DIVISION III FOOTBALL
Thanks for the great story about the Amos Alonzo Stagg Bowl, the Division III football championship (More Than a Win, Dec. 17). As a graduate of a small liberal arts Division III college, I can appreciate the sentiments of Daniel Sullivan, president of Allegheny College, quoted in the story. In this day of scandals at Division I institutions like UNLV, Oklahoma and Texas A&M, it is refreshing to see coverage of schools that boast of scholarship first and athletics second.
CHARLES E. AGEE III
The quote attributed to Sullivan is typical of the holier-than-thou attitude assumed by many small-school officials in defense of their well-meaning but lackluster athletic programs.
GARY W. McKILLIPS
Joe Montana's selection as Sportsman of the Year is perfect (An American Dream, Dec. 24). It is refreshing to have a hero who sets a good example, not just for other athletes but for everyone.
Bowling Green, Ky.
It is nice to be reminded that there are people in the public eye who are worthy of being the dreams of the future for the youngsters of today.
If Montana is your Sportsman of the Year—as well he should be—then I nominate Leigh Montville as your Writer of the Year.
Thetford Center, Vt.
Montville's article captures Montana's importance to kids as well as to football.
BOB LELINGIS JR.
Perhaps we should take a closer look at the criteria for Sportsman of the Year. Granted, Montana has had one of the best careers of any quarterback ever, but the greatest sportsman of 1990? He has averaged one interception per game this season, and were it not for Jerry Rice and John Taylor, his statistics would be average—if that.
You made a good choice, but I can do you one better—Nolan Ryan of the Texas Rangers (below). Forty-three years old, 302 wins, 5,308 strikeouts, his sixth no-hitter—against the mighty A's—pushed for public office in his home state of Texas, fantastic role model. It would have been a proper gesture of respect for a man who has meant so much to his sport, his family and his community.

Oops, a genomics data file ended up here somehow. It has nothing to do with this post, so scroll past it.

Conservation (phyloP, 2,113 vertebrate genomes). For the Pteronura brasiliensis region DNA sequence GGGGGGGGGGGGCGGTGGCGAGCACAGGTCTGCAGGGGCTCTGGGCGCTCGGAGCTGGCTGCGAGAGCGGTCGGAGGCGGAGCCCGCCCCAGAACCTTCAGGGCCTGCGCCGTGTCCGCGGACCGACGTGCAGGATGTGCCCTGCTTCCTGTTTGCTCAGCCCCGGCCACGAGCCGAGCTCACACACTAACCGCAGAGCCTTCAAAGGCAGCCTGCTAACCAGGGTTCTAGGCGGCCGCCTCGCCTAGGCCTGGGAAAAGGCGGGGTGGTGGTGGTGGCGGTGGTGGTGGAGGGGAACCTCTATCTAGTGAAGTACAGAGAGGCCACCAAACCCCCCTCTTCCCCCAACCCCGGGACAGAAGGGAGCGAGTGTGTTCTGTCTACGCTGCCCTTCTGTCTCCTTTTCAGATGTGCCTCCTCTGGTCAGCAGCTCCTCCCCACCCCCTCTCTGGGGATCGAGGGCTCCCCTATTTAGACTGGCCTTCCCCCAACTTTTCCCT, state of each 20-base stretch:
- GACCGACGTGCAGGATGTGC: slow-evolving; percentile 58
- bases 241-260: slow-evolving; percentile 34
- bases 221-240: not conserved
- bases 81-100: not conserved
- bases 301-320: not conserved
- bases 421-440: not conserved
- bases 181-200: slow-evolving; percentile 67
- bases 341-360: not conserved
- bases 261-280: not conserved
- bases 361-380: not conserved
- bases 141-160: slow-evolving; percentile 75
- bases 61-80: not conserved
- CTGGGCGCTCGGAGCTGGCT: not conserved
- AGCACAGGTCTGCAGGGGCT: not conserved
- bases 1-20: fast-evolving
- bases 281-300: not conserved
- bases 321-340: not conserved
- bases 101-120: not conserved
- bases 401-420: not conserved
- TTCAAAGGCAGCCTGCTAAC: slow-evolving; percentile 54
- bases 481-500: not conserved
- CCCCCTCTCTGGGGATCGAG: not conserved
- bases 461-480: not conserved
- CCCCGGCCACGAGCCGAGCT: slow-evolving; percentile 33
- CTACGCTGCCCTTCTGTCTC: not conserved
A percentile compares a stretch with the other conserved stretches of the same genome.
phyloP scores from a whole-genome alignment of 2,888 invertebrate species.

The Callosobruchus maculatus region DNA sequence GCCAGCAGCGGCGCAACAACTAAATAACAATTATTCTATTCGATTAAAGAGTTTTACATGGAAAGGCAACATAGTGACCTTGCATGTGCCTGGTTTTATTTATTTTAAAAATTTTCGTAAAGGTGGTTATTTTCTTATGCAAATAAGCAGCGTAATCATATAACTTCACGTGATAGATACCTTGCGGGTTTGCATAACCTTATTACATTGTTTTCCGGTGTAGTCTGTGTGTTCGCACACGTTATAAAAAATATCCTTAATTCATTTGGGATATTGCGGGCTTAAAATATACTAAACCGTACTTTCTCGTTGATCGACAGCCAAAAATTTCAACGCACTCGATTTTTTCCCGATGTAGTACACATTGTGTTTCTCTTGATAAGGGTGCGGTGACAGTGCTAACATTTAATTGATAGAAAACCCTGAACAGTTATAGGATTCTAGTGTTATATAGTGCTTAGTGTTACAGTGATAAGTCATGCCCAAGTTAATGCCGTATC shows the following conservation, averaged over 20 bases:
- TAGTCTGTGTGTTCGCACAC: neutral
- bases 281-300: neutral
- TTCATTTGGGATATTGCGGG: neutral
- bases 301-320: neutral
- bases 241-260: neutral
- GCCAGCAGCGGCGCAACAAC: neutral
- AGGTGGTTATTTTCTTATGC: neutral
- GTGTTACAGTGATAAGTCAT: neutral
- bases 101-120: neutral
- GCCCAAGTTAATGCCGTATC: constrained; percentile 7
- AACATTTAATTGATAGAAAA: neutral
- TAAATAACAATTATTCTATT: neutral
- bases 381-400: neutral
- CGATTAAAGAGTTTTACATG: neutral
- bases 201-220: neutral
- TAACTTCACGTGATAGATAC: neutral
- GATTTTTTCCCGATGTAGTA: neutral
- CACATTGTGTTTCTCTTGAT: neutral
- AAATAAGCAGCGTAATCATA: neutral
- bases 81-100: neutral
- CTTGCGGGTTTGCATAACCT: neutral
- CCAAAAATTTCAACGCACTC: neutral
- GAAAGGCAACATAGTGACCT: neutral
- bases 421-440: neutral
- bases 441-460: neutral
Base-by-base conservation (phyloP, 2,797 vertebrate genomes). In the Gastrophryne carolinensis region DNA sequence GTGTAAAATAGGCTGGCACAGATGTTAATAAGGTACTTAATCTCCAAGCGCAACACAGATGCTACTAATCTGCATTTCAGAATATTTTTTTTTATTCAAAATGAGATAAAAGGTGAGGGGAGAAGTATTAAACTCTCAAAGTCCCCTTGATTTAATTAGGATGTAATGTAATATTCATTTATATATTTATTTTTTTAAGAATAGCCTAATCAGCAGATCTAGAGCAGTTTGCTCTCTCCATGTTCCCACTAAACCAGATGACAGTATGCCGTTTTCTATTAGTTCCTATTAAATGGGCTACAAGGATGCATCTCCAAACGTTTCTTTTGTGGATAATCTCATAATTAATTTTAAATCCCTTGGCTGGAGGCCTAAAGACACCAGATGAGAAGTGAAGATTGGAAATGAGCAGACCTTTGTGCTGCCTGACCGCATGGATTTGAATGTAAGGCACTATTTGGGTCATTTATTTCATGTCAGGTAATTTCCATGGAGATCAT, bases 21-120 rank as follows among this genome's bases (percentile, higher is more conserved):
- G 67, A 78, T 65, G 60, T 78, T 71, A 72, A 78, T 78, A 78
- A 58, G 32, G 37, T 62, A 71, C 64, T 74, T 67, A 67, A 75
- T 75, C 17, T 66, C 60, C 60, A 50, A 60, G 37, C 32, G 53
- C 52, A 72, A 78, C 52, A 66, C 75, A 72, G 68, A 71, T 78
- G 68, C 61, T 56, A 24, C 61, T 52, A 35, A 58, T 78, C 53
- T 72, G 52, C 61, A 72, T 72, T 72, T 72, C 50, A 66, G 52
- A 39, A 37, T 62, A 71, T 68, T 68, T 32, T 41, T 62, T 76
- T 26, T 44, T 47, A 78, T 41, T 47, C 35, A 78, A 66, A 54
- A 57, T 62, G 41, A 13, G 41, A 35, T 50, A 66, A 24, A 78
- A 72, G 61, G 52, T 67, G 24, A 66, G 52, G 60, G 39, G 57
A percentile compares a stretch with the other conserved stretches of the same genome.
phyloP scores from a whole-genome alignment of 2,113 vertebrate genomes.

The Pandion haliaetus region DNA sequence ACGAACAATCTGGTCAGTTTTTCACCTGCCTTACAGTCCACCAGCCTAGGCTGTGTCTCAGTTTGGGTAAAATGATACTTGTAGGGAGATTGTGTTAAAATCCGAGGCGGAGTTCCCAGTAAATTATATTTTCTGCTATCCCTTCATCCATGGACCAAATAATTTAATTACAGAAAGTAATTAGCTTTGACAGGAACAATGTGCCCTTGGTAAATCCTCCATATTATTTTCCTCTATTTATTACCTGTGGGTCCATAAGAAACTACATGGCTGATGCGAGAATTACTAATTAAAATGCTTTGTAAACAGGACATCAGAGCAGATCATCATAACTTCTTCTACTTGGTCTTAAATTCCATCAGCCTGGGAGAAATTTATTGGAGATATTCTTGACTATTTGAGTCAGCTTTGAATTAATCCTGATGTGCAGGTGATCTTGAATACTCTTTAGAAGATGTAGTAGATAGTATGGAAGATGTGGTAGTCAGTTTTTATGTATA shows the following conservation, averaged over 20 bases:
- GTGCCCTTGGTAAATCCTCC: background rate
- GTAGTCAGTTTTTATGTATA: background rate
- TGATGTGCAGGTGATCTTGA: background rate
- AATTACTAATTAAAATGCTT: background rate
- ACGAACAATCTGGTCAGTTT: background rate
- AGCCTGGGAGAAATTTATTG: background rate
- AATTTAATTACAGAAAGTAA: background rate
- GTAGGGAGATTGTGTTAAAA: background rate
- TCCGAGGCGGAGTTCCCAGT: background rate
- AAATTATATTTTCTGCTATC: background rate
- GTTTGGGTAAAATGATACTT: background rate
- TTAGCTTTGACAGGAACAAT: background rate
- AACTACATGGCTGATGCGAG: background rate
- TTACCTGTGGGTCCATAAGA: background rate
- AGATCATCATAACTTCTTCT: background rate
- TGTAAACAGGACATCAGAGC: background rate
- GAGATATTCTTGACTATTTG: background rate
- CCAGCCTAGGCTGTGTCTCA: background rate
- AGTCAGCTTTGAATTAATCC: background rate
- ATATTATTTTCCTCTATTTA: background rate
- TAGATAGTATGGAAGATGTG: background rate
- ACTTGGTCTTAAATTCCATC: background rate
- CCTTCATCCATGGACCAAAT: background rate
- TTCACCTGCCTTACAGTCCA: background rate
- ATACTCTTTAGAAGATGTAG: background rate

Surely there are better choices than Montana, such as the 14-year-old tennis sensation, Jennifer Capriati.
Michael Jordan's not your choice?
WAYNE LEVI'S TOWN
Boo to Sally Jenkins's portrayal of New Hartford, N.Y., where golfer Wayne Levi lives, as a muddy, snow-packed place (FOCUS, Dec. 17). I grew up in that part of New York and, having lived for the past 20 years in Denver, I would rate the quality of life of New Hartford over that of Denver any day. In New Hartford you can send your children to public schools and know they will get a good education, and there is a variety of recreation available within a 15-or 30-minute drive from the city.
Please allow your readers to see what New Hartford is truly like. Don't paint an unfair picture of a very beautiful part of the country.
LOS ALTOS HIGH GRADS
I enjoyed Nicholas Dawidoff's article about the women's NCAA volleyball championships (Tiger Killer, Dec. 24), especially the mention of Los Altos (Calif.) High as the home of University of the Pacific All-Americas Krissy Fifer and Melanie Beckenhauer. However, he should have noted that UCLA's Samantha Shaver also attended Los Altos. Thus, during much of the match, 25% of the players on the floor were 1987 Los Altos High graduates.
Ann Arbor, Mich.
Pardon me if I do not share your writer's jubilation at the way in which the Seamen's Bank collection of maritime art was "saved" for the South Street Seaport Museum in New York City (BUSINESS, Dec. 17). What I see is a sweetheart deal in which, as a result of political pressure, the FDIC gave away assets worth as much as $10 million for $3.4 million. I do not believe that the public, 99.99% of whom don't know or care what the South Street Seaport Museum is, will be happy about selling this collection at a loss of perhaps $6 million.
GARY E. ECKSTINE
RONALD C. MODRA
Ryan: an alternative Sportsman of the Year.
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